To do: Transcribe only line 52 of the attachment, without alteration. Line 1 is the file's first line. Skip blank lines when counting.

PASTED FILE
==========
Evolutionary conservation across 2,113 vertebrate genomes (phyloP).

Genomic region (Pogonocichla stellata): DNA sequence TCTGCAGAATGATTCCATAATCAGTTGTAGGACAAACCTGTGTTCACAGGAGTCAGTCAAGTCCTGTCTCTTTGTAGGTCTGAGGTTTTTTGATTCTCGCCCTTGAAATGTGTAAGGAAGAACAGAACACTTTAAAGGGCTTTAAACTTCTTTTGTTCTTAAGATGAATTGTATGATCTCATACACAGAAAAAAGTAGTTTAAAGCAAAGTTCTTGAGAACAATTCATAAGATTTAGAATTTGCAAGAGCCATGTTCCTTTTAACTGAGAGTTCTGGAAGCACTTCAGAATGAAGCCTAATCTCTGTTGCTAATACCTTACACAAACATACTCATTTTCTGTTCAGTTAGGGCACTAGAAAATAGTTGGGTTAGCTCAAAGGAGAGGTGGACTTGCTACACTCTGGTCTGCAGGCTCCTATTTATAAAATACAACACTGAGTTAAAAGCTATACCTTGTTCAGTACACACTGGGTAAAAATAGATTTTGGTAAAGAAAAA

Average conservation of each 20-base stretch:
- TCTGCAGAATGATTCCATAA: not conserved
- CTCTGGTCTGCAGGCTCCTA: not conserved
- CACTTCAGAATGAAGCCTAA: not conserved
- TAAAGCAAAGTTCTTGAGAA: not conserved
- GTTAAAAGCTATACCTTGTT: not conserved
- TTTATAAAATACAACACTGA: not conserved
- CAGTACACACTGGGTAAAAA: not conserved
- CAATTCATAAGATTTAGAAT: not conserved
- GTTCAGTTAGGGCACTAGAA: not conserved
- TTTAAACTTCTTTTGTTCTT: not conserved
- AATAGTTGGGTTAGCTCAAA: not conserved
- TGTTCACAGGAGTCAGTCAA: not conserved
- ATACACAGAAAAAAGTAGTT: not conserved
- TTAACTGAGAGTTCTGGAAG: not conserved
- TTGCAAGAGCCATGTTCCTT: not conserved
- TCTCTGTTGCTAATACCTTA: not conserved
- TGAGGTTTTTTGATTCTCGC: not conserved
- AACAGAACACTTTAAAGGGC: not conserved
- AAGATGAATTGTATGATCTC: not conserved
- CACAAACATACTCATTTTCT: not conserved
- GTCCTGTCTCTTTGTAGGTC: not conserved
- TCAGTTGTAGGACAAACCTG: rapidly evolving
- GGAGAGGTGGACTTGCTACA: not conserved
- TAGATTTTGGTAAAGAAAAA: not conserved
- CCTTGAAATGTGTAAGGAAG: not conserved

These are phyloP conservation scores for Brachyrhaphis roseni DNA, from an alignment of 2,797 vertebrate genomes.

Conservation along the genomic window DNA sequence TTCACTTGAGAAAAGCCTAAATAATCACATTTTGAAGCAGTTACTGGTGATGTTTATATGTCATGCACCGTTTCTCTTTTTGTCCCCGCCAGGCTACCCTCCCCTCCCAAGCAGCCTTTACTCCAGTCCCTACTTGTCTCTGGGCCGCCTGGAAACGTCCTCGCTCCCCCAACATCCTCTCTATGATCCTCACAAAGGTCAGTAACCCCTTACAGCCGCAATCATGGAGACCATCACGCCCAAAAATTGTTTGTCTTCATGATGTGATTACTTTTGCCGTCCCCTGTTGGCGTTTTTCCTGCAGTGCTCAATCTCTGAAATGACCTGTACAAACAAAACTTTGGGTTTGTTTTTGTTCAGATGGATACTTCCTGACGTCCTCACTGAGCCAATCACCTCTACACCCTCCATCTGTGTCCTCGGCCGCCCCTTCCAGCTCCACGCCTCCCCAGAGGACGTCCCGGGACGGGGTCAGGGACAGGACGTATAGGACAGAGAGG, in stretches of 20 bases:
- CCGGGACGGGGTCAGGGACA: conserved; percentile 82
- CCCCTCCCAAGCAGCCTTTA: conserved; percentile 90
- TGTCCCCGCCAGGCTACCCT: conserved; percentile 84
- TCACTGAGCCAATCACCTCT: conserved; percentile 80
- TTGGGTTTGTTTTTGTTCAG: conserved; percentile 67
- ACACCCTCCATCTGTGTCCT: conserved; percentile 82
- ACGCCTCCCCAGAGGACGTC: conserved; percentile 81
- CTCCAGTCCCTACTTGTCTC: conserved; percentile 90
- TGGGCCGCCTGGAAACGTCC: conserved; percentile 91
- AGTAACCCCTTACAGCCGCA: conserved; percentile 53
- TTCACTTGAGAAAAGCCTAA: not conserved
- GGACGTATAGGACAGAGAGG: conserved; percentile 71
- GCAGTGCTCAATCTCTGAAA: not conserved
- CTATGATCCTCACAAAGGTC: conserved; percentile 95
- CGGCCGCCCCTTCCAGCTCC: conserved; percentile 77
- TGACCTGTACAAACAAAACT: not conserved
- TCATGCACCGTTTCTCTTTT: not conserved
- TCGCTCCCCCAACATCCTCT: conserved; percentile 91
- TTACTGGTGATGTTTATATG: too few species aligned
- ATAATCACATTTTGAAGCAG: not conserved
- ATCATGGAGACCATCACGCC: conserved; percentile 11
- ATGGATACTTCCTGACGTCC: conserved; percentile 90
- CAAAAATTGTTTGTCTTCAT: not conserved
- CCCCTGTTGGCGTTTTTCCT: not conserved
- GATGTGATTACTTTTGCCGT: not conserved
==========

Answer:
- ATGGATACTTCCTGACGTCC: conserved; percentile 90